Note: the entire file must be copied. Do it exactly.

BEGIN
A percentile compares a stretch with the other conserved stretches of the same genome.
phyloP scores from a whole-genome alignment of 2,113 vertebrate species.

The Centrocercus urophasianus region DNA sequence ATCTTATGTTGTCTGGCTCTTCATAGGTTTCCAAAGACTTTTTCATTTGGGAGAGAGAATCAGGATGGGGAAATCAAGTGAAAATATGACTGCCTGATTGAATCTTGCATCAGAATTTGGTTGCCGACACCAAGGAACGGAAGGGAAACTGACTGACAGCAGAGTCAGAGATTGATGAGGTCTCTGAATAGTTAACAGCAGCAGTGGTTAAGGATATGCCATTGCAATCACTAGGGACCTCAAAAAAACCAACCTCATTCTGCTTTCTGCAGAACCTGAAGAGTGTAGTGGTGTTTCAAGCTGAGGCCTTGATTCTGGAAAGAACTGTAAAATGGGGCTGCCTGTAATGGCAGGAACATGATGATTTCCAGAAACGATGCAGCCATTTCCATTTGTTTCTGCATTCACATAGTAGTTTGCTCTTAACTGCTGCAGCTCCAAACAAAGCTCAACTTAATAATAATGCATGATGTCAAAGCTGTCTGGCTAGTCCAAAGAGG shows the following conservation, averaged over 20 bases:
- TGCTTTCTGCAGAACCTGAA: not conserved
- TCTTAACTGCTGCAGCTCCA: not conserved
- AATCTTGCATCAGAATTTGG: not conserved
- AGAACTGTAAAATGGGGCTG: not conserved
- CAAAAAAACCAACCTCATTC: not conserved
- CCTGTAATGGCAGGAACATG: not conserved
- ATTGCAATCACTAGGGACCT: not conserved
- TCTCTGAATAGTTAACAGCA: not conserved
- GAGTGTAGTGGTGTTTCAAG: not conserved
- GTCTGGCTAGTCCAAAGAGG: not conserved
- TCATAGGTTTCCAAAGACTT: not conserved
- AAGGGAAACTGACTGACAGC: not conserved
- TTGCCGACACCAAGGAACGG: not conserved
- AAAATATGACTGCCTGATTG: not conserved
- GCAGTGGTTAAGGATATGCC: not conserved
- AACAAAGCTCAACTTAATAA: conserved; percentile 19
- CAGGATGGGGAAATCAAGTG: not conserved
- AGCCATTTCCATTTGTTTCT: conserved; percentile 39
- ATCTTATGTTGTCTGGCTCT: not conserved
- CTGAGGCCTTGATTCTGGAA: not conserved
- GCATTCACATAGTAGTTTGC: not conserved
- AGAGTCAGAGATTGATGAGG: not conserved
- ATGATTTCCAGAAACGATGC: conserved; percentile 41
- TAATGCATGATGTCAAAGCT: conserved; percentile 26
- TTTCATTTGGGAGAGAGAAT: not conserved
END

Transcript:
A percentile compares a stretch with the other conserved stretches of the same genome.
phyloP scores from a whole-genome alignment of 2,113 vertebrate species.

The Centrocercus urophasianus region DNA sequence ATCTTATGTTGTCTGGCTCTTCATAGGTTTCCAAAGACTTTTTCATTTGGGAGAGAGAATCAGGATGGGGAAATCAAGTGAAAATATGACTGCCTGATTGAATCTTGCATCAGAATTTGGTTGCCGACACCAAGGAACGGAAGGGAAACTGACTGACAGCAGAGTCAGAGATTGATGAGGTCTCTGAATAGTTAACAGCAGCAGTGGTTAAGGATATGCCATTGCAATCACTAGGGACCTCAAAAAAACCAACCTCATTCTGCTTTCTGCAGAACCTGAAGAGTGTAGTGGTGTTTCAAGCTGAGGCCTTGATTCTGGAAAGAACTGTAAAATGGGGCTGCCTGTAATGGCAGGAACATGATGATTTCCAGAAACGATGCAGCCATTTCCATTTGTTTCTGCATTCACATAGTAGTTTGCTCTTAACTGCTGCAGCTCCAAACAAAGCTCAACTTAATAATAATGCATGATGTCAAAGCTGTCTGGCTAGTCCAAAGAGG shows the following conservation, averaged over 20 bases:
- TGCTTTCTGCAGAACCTGAA: not conserved
- TCTTAACTGCTGCAGCTCCA: not conserved
- AATCTTGCATCAGAATTTGG: not conserved
- AGAACTGTAAAATGGGGCTG: not conserved
- CAAAAAAACCAACCTCATTC: not conserved
- CCTGTAATGGCAGGAACATG: not conserved
- ATTGCAATCACTAGGGACCT: not conserved
- TCTCTGAATAGTTAACAGCA: not conserved
- GAGTGTAGTGGTGTTTCAAG: not conserved
- GTCTGGCTAGTCCAAAGAGG: not conserved
- TCATAGGTTTCCAAAGACTT: not conserved
- AAGGGAAACTGACTGACAGC: not conserved
- TTGCCGACACCAAGGAACGG: not conserved
- AAAATATGACTGCCTGATTG: not conserved
- GCAGTGGTTAAGGATATGCC: not conserved
- AACAAAGCTCAACTTAATAA: conserved; percentile 19
- CAGGATGGGGAAATCAAGTG: not conserved
- AGCCATTTCCATTTGTTTCT: conserved; percentile 39
- ATCTTATGTTGTCTGGCTCT: not conserved
- CTGAGGCCTTGATTCTGGAA: not conserved
- GCATTCACATAGTAGTTTGC: not conserved
- AGAGTCAGAGATTGATGAGG: not conserved
- ATGATTTCCAGAAACGATGC: conserved; percentile 41
- TAATGCATGATGTCAAAGCT: conserved; percentile 26
- TTTCATTTGGGAGAGAGAAT: not conserved